Piano was invented in 1796 by James S. McLean. Two types of pianos exist: uprights and grands. Children can learn more at: http://www.ducksters.com/musicforkids/piano.php.
Masking tape was patented by Richard Gurley Drew in 1930. He responded to the needs of automobile painters who wanted a tape that would not removed new paint. He combined crepe paper with an adhesive. He was working for 3M and ultimately received over 30 patents.
RMS Queen Mary made her first voyage in 1936. She traveled from Southampton, England, to New York, New York. She shuttled passengers between North America and Europe for many years. During World War II she was refitted to transport troops. After the war she again became a luxury liner until 1967 when she was retired to Long Beach, California. Today she is a tourist attraction.
Golden Gate Bridge opened to pedestrian traffic in 1937, and vehicles could cross the bridge on May 28. Construction began on January 5, 1933. About 4,200 feet long, the Golden Gate Bridge was the longest suspension bridge until 1964 when the Verrazano Narrows Bridge opened. Children can learn more at: http://goldengatebridge.org/research/facts.php. They could also learn more at America’s Library: http://www.americaslibrary.gov/jb/wwii/jb_wwii_ggbridge_1.html.
Francis Beaufort (born Ireland, 1774; died England, December 17, 1857) was a scientist and naval officer. He created the Beaufort Wind Force Scale. Children can view the scale at: http://www.spc.noaa.gov/faq/tornado/beaufort.html.
Amelia Jenks Bloomer (born Homer, New York, 1818; died Council Bluffs, Iowa, April 14, 1964) was a women’s rights activist. Her name is associated with “bloomers.”
Rachel Louise Carson (born Springdale, Pennsylvania, 1907; died Silver Springs, Maryland, April 14, 1964) was an environmentalist and an author. Her book Silent Spring sparked discussion over the use of pesticides. Children could read Rachel Carson, Caring for the Earth by Elizabeth Ring. They can also learn more at: http://www.bookologymagazine.com/resources/authors-emeritus/carson-rachel/
Nathaniel Gorham (born Charlestown, Massachusetts, 1738; died Charlestown, Massachusetts, June 11, 1796) represented Massachusetts at the Constitutional Convention. During the convention, he was president of the Committee of the Whole. When representatives wanted to speak more informally, the Committee of the Whole took over the session.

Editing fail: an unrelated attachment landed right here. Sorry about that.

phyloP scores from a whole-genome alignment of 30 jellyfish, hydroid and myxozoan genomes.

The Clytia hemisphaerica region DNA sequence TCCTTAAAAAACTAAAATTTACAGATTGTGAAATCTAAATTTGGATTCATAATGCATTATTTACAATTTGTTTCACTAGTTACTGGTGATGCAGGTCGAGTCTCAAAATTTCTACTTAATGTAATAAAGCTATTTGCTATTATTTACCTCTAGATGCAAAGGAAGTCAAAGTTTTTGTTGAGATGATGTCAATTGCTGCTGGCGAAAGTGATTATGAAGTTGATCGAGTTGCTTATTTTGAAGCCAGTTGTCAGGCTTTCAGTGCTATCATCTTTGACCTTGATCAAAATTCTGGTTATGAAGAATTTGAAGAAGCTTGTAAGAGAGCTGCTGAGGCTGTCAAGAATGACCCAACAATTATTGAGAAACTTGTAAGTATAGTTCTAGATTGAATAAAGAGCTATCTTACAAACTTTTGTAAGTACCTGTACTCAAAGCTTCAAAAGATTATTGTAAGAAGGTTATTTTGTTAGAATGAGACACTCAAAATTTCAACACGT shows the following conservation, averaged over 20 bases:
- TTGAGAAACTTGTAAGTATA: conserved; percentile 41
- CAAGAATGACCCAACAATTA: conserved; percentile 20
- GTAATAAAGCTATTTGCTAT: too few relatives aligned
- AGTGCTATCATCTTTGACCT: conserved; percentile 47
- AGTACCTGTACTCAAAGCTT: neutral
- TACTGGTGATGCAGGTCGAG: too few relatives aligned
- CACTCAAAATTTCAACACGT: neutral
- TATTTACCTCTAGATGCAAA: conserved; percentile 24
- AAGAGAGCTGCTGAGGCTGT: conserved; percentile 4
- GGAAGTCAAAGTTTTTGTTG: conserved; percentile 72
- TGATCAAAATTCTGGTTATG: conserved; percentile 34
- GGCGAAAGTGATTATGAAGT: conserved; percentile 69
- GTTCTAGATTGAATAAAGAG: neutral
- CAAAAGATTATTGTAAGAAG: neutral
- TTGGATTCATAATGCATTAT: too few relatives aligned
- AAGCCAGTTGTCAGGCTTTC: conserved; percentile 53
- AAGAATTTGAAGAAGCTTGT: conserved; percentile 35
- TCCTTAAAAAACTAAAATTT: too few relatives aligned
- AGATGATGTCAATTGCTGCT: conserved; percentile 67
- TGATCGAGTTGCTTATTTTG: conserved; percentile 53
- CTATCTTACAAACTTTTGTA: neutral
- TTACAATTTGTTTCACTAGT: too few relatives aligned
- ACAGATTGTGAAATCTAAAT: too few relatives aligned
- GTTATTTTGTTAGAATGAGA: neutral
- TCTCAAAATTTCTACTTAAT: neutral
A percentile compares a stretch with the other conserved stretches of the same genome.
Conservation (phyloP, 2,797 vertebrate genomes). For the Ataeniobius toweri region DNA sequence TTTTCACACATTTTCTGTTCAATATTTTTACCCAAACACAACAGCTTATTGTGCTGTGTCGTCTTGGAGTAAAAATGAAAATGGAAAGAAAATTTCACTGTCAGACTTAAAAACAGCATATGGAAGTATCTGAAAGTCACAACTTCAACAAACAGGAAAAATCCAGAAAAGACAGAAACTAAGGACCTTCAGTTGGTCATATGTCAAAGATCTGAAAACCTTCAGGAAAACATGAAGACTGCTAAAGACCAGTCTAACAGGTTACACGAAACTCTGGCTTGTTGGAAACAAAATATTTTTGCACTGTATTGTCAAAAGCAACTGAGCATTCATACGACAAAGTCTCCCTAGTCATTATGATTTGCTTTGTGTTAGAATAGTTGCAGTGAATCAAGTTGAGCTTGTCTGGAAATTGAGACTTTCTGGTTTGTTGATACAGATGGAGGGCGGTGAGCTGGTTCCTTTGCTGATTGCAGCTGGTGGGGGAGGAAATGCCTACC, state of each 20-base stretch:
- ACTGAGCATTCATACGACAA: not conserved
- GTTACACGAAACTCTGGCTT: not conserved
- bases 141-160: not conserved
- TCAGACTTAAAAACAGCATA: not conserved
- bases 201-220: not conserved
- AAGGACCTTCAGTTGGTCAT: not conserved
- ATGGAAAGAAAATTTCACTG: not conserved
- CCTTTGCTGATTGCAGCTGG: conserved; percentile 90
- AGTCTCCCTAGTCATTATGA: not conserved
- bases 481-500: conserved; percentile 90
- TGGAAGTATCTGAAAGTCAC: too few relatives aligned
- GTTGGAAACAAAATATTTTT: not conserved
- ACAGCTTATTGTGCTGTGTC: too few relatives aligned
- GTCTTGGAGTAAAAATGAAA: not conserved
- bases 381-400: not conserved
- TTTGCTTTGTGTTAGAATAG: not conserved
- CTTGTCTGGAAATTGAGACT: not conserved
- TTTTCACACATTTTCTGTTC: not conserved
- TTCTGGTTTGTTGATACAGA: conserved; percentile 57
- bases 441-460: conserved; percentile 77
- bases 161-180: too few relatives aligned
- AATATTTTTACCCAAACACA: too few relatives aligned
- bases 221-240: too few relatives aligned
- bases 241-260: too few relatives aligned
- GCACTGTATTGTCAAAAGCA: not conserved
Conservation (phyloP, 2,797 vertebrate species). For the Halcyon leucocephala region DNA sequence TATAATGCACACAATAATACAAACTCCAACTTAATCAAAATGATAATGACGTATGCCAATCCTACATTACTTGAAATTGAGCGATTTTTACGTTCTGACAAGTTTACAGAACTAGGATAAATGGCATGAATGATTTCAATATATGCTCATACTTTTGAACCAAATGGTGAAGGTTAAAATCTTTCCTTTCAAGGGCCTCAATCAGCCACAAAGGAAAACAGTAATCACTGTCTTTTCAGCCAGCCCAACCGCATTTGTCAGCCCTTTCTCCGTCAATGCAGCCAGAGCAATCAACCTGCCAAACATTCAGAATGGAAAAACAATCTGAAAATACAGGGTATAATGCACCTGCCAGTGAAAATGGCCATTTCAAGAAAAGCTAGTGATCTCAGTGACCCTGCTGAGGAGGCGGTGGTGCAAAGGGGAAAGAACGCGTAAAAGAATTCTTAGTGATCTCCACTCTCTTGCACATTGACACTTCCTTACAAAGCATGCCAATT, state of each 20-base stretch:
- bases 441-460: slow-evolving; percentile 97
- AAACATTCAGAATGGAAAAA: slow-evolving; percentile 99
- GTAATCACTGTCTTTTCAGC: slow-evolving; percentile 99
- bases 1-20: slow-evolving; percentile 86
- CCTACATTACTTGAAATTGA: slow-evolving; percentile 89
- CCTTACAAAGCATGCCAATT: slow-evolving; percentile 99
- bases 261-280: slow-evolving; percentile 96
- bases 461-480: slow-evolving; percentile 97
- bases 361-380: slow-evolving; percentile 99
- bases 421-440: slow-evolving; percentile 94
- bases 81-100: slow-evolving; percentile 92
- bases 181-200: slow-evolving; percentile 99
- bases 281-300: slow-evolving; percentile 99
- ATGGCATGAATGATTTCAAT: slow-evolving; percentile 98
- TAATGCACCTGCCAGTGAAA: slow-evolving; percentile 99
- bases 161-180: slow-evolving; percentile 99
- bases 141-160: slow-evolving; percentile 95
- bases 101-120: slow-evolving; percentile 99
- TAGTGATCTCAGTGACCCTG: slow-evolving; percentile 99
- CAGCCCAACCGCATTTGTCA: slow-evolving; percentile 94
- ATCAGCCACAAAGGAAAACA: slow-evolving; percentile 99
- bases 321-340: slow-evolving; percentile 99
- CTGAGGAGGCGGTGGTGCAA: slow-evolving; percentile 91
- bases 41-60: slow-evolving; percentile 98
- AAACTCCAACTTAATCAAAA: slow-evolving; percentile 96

Wild Bill Hickok (born James Butler Hickok in Troy Grove, Illinois, 1837; died Deadwood, South Dakota, August 2, 1876) was a frontiersman and a lawman. He was killed while playing poker in a saloon.
Julia Ward Howe (born New York, New York, 1819; died Newport, Rhode Island, October 17, 1910) was a fervent abolitionist and women’s suffragist. She wrote The Battle Hymn of the Republic. Children could learn more at: http://www.americaslibrary.gov/jb/progress/jb_progress_howe_1.html.
M. E. Kerr (born Auburn, New York, 1927) is one of Marijane Meaker’s pen names. M. E. Kerr writes books for young adults, and she received the 1993 Margaret A. Edwards Award for her body of work.
Lynn Sweat (born Alexandria, Louisiana, 1934) writes and illustrates books for children. He illustrates Peggy Parish’s Amelia Bedelia series.
Azerbaijan celebrates the 1918 founding of the Democratic Republic of Azerbaijan. According to the CIA World Factbook, Azerbaijan is a bit smaller than the state of Maine. This landlocked country is composed of semiarid steppes. Almost 10 million people live in the country, and oil and natural gas provide a fairly solid economy. Baku is the capital.
Solar eclipse ended a battle in 585 BC. The Medes were battling the Lydians in the Battle of Halys in what is now Turkey. The two sides decided the eclipse was a sign from the gods that battle had to stop. A truce was hastily arranged, and the daughter of the king of Lydia married the son of the king of Medea.
Sierra Club was organized in 1892 in San Francisco, California. John Muir was the first president. Children could visit the group’s website at: http://www.sierraclub.org.
First color and talking film was produced in 1929. “On with the Show” premiered in New York, New York.
Debby Atwell (born Providence, Rhode Island, 1953) writes and illustrates books for children. Her books include Barn and Pearl.
Ian Lancaster Fleming (born London, England, 1909; died Canterbury, England, August 12, 1964) was an author. In addition to his James Bond books, he wrote for children. One of his children’s books is Chitty Chitty Bang Bang, published in 1964.
James Francis Thorpe (born Prague, Oklahoma, 1888; died Lomita, California, March 28, 1953) was an Olympic athlete, a baseball player, and a football player. Part-Native American, he was raised on the Sac and Fox Nation in Oklahoma. Controversy surrounded his career as to when he became a professional athlete. Children could read Jim Thorpe, Original All-American by Joseph Bruchac.
Johann David Wyss ( born Bern, Switzerland, 1743; died Bern, Switzerland, January 11, 1818) and his family wrote Swiss Family Robinson. Children can learn more at: http://www.bookologymagazine.com/resources/authors-emeritus/wyss-johann-david/. Children can read Swiss Family Robinson at: https://www.gutenberg.org/